“I’m the only one who didn’t have a gun pointed to my head,” Eric McNeil, director of Greenhouse Cannabis Club in Murrieta.
The Drug Enforcement Administration agents and officers seized approximately 3 pounds of marijuana, various edible THC products and roughly 18 immature plants during the 10 a.m. raid at Greenhouse Cannabis Club, volunteers at the collective said Thursday.
Also, agents served a search warrant at the home of Greenhouse Cannabis Club Director Eric McNeil.
Sarah Pullen, a spokeswoman for the DEA, gave a different account of how much marijuana was seized Thursday.
According to Pullen, agents seized 11 pounds of marijuana, 22 pounds of edible marijuana products and 21 plants. Agents also seized three firearms at McNeil’s residence, she said.
Two volunteers who were present during the raid said at least a dozen federal agents and local police officers stormed into the nondescript Jefferson Avenue storefront with their rifles drawn.
The volunteers, who asked that their names not be published for safety concerns, said the agents handcuffed them and three card-holding medical marijuana patients before conducting the search of the cooperative.
McNeil, who was neither at home nor at the cannabis club during the raids, said his wife recounted to him how numerous agents burst through the front door of their home.
“They kicked in my door, but there was nothing there, so there was nothing to hide,” he said.
“In all of this —- with (the volunteers) and my wife and kids —- I’m the only one who didn’t have a gun pointed to my head,” McNeil said outside the Jefferson Avenue collective, which has been open since early January. “It’s another bump in the road, but my intention is to open back up.”
According to the 36-page affidavit filed with the court in support of the search warrants, an undercover federal agent in February was able to purchase a gram of medical marijuana for $20 at the club after presenting a medical marijuana card. Agents also received statements from card-holding patients that they had purchased medical marijuana at the club.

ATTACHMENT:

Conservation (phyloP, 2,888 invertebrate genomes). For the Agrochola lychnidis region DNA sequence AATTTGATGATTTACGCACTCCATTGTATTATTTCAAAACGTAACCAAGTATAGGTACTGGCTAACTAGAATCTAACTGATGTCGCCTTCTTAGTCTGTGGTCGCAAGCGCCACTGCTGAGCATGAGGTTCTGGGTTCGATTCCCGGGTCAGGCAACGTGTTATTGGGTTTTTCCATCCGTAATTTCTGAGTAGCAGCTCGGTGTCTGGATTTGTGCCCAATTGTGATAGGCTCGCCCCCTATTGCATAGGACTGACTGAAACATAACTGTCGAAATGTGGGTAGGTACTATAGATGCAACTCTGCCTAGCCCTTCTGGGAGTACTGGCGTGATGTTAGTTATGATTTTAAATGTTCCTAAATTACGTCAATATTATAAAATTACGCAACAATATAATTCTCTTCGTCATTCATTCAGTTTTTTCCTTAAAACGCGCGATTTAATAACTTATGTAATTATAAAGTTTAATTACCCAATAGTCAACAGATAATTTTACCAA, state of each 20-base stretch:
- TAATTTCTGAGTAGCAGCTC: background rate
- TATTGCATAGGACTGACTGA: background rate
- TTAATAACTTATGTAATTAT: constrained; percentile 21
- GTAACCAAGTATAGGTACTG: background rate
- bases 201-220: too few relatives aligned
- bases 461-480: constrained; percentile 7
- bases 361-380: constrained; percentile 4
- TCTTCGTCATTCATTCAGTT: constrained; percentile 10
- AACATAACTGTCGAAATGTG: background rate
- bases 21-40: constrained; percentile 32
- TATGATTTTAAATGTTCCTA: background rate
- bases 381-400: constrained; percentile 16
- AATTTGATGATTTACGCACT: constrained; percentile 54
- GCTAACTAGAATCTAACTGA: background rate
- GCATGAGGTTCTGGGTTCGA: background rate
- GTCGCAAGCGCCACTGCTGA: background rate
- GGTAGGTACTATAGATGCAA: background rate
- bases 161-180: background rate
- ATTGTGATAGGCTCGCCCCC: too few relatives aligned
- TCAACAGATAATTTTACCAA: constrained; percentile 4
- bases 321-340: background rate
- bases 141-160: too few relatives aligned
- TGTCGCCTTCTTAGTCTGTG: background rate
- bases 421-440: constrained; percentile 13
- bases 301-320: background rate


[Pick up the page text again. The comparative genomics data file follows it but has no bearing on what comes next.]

Murrieta police Lt. Tony Conrad confirmed that members of the special enforcement team assisted the federal agents on the raid, but declined to comment further because it’s a federal investigation.
The bust happened one week before McNeil is due back in Riverside Superior Court on March 22 to be arraigned on a contempt of court charge for allegedly defying a court order that he not dispense medical marijuana to “more than two people.”
After Greenhouse Cannabis Club opened, the city sought an emergency court order to shut it down. After an initial denial, Judge John Vineyard signed a court order in mid-February that prevented the club from dispensing marijuana to “more than two people.”
The order was written like that, City Attorney Bob Mahlowitz said, in order to preserve individuals’ right to use medical marijuana.
McNeil’s attorney, however, has interpreted that to mean that the cannabis club can dispense to any card-holder, provided each client is seen individually.
On the advice of his attorney, McNeil said, he has continued to provide medical marijuana to card-holders —- one at a time.
McNeil said Wednesday that he will keep the collective shuttered until after next week’s hearing to prevent future raids, adding that between 60 and 70 card-holders visit the club daily.
He remains confident, however, that the courts ultimately will side with his attorney, who has argued that Murrieta’s ban on medical marijuana collectives denies Californians their right to use cannabis for medical reasons, under the state voter-approved Compassionate Use Act of 1996.
McNeil pointed to a recent appellate court decision to further illustrate his confidence about his right to provide access to medical marijuana patients.
In early March, a Santa Ana appellate court overturned a previous ruling that would have shut down a marijuana collective the city of Lake Forest decided was a nuisance by its very nature.
The justices determined that a city cannot declare that all collectives are nuisance businesses and thereby ban them. The justices also declared that collectives must cultivate their own medical marijuana, rather than bringing it in from elsewhere.
In 2005, Murrieta adopted an ordinance that banned marijuana-related businesses and declared them nuisance businesses.
That ordinance, however, has since been revoked. Public safety officials are working to “tighten the language.” The city is now operating under a temporary moratorium that prohibits medical marijuana businesses from opening.
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